If you have the script, then it should work as well as possible.

That's like saying you shouldn't run for president because some people might not like you.
Or, better yet, you shouldn't do a good job as president because some people might not like you.

I mean... the script, though not perfect, should function as well as possible for what it does, right?

mwinter
05-07-2006, 08:30 PM
However, if someone gets around the system, then it doesn't seem like its the designers job to spend a long time writing up an error page just to help the people who are trying to hack their script.It's the developer's job to write robust programs. It doesn't matter why the error occurs, it should be dealt with sensibly. Moreover, as error messages should be meaningful to the average user, not state dumps (that's right, printing MySQL error messages and exit()ing is a bad thing to do), it won't help malicious users.


But then you are just again supporting the reasoning for not having the script at all.Not at all. Yes, the server-side check must always be present, and it must be prepared to serve data back to the user for correction, but that doesn't negate the value of client-side validation.

In the majority of cases, client-side code will be executed, as least with regard to form validation. For trivial mistakes, there is no need for the user to wait for a full request/response exchange with the server; the user obtains immediate feedback regarding the data supplied. It may not be possible to validate all of the information client-side, but what can be will be done rapidly. Not only does this lower the load on the server - in most cases, it will only have to deal with complex errors, not the trivial as well - it lowers bandwidth usage for the user, too.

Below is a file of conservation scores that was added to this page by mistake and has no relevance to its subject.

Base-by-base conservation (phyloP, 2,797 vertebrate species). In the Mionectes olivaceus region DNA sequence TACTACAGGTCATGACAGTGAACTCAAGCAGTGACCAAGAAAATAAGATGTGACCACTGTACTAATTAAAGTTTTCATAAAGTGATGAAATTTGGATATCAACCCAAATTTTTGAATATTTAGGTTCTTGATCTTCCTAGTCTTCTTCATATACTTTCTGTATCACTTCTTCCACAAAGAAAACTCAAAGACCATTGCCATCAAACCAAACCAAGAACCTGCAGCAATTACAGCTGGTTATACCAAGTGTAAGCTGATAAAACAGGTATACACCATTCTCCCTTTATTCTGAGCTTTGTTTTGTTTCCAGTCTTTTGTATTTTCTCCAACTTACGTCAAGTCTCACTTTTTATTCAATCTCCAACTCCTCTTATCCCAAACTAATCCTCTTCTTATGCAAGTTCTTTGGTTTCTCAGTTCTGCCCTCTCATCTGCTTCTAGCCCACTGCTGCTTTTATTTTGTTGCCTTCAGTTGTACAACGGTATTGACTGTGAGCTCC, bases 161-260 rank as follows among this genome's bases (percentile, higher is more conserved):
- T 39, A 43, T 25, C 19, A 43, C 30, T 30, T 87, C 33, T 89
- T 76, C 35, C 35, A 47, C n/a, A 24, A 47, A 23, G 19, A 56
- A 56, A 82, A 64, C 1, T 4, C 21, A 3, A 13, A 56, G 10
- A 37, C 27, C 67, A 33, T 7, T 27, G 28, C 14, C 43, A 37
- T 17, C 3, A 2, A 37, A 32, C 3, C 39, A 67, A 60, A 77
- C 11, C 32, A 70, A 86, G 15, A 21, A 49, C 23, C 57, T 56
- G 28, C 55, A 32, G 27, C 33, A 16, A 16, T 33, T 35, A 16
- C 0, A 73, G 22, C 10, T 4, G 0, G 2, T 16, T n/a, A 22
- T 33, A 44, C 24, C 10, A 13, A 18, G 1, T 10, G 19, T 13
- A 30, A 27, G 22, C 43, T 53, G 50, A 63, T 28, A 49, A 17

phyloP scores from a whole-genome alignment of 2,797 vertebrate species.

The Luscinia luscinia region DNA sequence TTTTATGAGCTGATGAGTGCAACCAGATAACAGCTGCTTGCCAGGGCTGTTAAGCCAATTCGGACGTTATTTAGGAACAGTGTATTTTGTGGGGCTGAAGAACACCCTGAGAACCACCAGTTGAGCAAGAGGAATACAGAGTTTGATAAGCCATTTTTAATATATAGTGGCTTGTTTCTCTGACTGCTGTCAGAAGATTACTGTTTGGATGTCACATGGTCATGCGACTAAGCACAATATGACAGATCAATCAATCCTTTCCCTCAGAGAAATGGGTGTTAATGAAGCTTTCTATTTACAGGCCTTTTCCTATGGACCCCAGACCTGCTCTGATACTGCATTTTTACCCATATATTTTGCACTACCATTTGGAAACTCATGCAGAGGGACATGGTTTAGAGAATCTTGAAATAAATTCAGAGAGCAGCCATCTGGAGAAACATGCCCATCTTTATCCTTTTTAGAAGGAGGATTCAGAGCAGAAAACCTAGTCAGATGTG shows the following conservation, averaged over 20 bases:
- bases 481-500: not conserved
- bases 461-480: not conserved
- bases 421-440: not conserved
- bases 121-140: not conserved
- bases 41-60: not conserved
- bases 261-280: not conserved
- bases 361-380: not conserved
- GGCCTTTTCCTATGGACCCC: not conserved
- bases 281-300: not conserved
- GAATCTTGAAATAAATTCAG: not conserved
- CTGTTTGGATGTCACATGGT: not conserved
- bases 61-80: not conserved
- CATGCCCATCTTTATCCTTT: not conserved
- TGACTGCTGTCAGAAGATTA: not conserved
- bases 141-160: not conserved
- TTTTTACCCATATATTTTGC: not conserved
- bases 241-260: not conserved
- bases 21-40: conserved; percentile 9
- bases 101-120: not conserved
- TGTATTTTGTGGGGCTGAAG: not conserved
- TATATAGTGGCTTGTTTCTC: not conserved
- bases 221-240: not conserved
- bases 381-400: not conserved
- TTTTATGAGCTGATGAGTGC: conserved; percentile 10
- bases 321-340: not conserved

Mike

djr33
05-07-2006, 10:06 PM
I don't disagree, but the client side script should be as powerful as possible.

If there's no effort to make it so, then what is the point in making the effort to add it to the page.

Bottom line-- make it work as well as possible. then, check server side.

Rockonmetal
04-17-2008, 09:31 PM
wouldn't the tag inside of the textarea tag maxlength="whatever" prevent more than the max length?

SodaBob
05-12-2010, 07:03 PM
wish we had something like textArea_changed

Heaven forbid HTML simply recognized maxlength within a textarea!!!